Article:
By Tafara Shumba
President Emmerson Mnangagwa will, starting this Saturday, embark on ‘thank you’ rallies to express his gratitude to millions of Zimbabweans who voted him into power in a democratic election.
His first port of call is Mashonaland West Province, not because of any special reason but he just has to start from somewhere. Some have started speculating, talking about knocking at former president’s door steps. Mashonaland West or any other province does not belong to an individual. What people always fail to understand is that once a person becomes a president, he ceases to be a provincial entity but a national one. President Mnangagwa is the president of the republic; he is the president of everybody, even Nelson Chamisa. So he is not knocking at anybody’s door steps.
The people of Mashonaland West deserve to be thanked just like any other province. They contributed 313 000 to the whooping 2 460 463 aggregate votes that saw President Mnangagwa romping to a victory against his closest rival, Chamisa of the MDC Alliance party. The Mashonaland West electorate, according to Zanu PF Provincial Chairman, Cde Ziyambi Ziyambi, has never doled out such votes to anyone including the former president who hails from that province. The province defied the general thinking amongst some political analysts who anticipated a protest vote against President Mnangagwa over the ouster of former president Mugabe. However, the province rose above parochial politics. It understood well the circumstances surrounding the resignation of the former president in November last year. For that reason, the province deserves a thank you.
When Zanu PF indicated that they were going to begin their thank you rallies, issues of necessity began to be raised. Chamisa has already started the same programme but nothing was raised. President Mnangagwa has all the reasons to conduct these thank you rallies. It is within our tradition to appreciate a good act extended to you. A good turn deserves another.
Instead, the issue of necessity must be raised on Chamisa’s thank you rallies. Election is a game of numbers, thus the electorate did not give Chamisa enough votes to win the election. It is therefore not necessary to move around thanking the electorate who did not vote you into power. They are just thinly veiled mobilisation rallies for the planned demonstrations which are gradually losing buyers owing to the reckless utterances in which Chamisa scolded the supporters who demonstrated on his behalf.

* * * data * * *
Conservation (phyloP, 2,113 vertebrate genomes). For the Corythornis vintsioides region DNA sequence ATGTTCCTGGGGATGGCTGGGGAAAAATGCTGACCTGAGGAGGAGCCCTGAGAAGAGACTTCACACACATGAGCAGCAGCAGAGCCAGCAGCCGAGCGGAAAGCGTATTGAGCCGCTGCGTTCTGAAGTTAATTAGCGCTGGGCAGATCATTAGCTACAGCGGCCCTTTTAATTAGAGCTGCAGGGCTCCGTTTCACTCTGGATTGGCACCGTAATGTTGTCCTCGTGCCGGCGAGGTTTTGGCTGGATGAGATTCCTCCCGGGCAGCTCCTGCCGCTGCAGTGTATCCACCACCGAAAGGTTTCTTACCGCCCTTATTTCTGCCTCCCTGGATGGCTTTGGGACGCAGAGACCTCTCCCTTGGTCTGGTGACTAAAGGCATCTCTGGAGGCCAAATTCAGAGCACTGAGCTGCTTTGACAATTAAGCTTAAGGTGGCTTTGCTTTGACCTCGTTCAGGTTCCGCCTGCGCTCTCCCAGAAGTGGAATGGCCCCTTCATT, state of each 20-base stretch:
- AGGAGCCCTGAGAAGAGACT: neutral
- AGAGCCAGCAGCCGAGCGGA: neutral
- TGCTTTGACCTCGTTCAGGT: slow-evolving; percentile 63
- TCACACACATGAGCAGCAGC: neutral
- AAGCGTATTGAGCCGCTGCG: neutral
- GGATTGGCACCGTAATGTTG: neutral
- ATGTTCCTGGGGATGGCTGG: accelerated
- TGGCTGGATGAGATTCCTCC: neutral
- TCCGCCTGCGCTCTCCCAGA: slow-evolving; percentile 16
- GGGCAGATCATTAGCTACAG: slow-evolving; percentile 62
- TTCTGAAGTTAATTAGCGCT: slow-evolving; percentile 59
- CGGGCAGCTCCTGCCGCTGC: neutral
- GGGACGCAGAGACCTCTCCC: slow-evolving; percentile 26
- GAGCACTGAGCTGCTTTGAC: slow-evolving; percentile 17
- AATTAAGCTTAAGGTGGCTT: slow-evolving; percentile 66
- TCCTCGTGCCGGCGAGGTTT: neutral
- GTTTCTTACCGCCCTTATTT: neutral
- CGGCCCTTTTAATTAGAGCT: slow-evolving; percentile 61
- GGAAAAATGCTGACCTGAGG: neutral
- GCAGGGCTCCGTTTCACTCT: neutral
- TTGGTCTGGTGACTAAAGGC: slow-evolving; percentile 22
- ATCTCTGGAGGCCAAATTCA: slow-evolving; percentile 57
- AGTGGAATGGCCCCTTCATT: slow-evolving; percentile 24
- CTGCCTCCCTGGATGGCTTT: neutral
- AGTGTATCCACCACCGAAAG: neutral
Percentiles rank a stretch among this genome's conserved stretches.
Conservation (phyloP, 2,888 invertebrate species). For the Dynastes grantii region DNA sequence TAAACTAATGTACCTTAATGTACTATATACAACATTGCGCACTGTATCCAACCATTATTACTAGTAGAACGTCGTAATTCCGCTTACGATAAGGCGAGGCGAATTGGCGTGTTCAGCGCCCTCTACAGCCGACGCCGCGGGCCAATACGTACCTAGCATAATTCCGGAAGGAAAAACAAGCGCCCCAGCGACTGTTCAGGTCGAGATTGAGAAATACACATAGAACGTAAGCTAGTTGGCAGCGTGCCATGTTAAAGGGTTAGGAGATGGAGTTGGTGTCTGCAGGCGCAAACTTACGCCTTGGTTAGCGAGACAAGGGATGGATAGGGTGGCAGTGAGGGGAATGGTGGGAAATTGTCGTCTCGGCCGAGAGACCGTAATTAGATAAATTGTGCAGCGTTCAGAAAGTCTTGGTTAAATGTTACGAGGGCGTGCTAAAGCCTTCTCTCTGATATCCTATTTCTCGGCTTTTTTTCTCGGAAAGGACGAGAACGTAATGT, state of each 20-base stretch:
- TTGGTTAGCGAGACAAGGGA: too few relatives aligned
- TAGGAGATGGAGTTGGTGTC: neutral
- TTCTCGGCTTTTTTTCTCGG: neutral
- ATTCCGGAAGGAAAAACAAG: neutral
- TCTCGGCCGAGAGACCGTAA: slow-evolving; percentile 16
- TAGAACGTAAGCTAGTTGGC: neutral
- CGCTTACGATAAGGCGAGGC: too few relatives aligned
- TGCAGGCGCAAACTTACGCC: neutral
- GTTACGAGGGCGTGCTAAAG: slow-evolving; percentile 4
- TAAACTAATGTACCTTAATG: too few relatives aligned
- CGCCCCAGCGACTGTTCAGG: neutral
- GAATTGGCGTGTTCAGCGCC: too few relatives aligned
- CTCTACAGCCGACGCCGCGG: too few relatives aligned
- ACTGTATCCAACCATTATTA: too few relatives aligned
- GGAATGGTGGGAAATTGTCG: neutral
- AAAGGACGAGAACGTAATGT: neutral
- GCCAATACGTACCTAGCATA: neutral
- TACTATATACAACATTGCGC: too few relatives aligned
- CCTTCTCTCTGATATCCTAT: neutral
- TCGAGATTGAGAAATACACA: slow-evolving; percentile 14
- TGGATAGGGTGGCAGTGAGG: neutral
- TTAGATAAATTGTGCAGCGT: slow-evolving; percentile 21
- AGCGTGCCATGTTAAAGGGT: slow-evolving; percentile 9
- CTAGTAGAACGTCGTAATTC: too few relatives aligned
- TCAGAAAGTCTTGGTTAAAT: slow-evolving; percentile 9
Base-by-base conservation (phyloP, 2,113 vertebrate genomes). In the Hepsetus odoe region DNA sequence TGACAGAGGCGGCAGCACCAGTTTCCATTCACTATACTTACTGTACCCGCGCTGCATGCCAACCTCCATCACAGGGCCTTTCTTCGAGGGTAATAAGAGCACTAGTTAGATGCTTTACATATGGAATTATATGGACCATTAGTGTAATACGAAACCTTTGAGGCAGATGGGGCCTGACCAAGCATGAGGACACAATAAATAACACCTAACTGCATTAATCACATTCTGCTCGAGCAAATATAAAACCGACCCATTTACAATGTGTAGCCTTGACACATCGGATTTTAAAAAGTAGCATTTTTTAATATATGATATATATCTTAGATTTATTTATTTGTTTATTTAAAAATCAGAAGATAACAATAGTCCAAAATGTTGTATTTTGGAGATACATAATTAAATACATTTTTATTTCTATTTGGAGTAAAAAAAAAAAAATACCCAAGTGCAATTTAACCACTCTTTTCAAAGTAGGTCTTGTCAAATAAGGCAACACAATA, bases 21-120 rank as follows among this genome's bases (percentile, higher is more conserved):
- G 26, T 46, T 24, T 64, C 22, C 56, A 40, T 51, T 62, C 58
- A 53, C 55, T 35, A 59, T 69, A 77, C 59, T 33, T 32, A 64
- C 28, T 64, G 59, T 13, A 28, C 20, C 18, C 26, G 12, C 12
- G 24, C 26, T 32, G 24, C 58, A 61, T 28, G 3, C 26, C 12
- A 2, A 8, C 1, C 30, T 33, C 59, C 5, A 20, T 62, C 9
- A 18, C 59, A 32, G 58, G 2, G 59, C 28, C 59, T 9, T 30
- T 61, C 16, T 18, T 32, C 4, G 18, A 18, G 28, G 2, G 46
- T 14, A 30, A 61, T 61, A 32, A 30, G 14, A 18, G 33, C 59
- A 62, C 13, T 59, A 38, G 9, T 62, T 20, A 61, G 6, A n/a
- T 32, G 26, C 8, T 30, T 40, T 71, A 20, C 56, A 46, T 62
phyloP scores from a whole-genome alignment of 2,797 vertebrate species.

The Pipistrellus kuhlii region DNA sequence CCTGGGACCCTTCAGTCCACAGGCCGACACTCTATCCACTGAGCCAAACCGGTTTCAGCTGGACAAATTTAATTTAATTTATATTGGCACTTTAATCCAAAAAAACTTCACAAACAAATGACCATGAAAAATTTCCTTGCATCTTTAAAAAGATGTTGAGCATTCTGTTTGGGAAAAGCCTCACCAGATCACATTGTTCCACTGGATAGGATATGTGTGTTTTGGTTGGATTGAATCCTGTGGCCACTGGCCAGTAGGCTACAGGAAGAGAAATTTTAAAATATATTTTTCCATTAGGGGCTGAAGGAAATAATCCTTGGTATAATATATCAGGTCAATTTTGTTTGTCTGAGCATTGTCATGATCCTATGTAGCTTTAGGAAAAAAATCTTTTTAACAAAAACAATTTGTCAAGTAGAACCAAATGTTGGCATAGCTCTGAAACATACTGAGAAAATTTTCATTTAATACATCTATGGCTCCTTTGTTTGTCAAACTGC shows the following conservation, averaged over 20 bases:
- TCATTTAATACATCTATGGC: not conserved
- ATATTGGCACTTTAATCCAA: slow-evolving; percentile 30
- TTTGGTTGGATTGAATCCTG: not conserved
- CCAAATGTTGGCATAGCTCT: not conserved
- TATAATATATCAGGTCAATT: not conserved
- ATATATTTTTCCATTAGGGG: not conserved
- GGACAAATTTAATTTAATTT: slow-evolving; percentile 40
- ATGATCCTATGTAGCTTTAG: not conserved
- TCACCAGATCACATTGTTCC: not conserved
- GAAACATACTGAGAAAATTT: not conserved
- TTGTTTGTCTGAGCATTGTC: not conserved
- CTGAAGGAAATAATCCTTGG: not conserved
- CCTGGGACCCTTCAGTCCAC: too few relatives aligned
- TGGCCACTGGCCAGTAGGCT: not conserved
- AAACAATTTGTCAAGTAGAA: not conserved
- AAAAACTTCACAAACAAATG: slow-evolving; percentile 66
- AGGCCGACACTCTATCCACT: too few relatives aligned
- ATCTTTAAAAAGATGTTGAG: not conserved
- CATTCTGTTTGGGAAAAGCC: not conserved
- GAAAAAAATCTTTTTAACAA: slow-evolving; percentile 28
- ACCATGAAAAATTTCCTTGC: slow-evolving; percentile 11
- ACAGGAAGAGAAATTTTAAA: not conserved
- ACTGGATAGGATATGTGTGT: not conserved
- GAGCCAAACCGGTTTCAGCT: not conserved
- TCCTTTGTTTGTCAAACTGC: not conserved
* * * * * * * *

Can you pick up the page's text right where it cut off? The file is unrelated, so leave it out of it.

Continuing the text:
President Mnangagwa’s thank you rallies are very necessary. Even in the Bible, Jesus was excited by one of the 10 lepers he had healed who came back to give thanks. It pays dividend to sincerely thank your supporters. At the same time, it is politically costly to be ungrateful, worse still calling your supporters stupid no matter they had done the stupidest act.
President Mnangagwa will take that opportunity to explain to the grassroots supporters what his government is doing to stabilise the economy that is currently characterised by high prices of basic commodities, and foreign currency shortages among others. The electorate has been fed with wrong information by social media. The rallies provide the President with the opportunity to undo the misinformation and also take a review of the promises he made during campaigns ahead of the July 30 elections. A lot has been done despite some lies being peddled to discredit the new dispensation.
The argument pushed by those who are against these rallies that they are costly does not hold water. They want to give an impression that Zanu PF draws money from the national treasury. Zanu PF is an independent entity that has its own treasury and sources of revenue. The only money it draws from government is that which is provided for in the Political Parties (Finance) Act. MDC got its share which it is currently using to fund its activities, including the thank you rallies. So it’s not anyone’s business to tell Zanu PF how it must spend its money. They are doing what they budgeted for.
Disclaimer: The views expressed in this article are the author’s and do not necessarily represent the views of the Zimbabwe Broadcasting Corporation.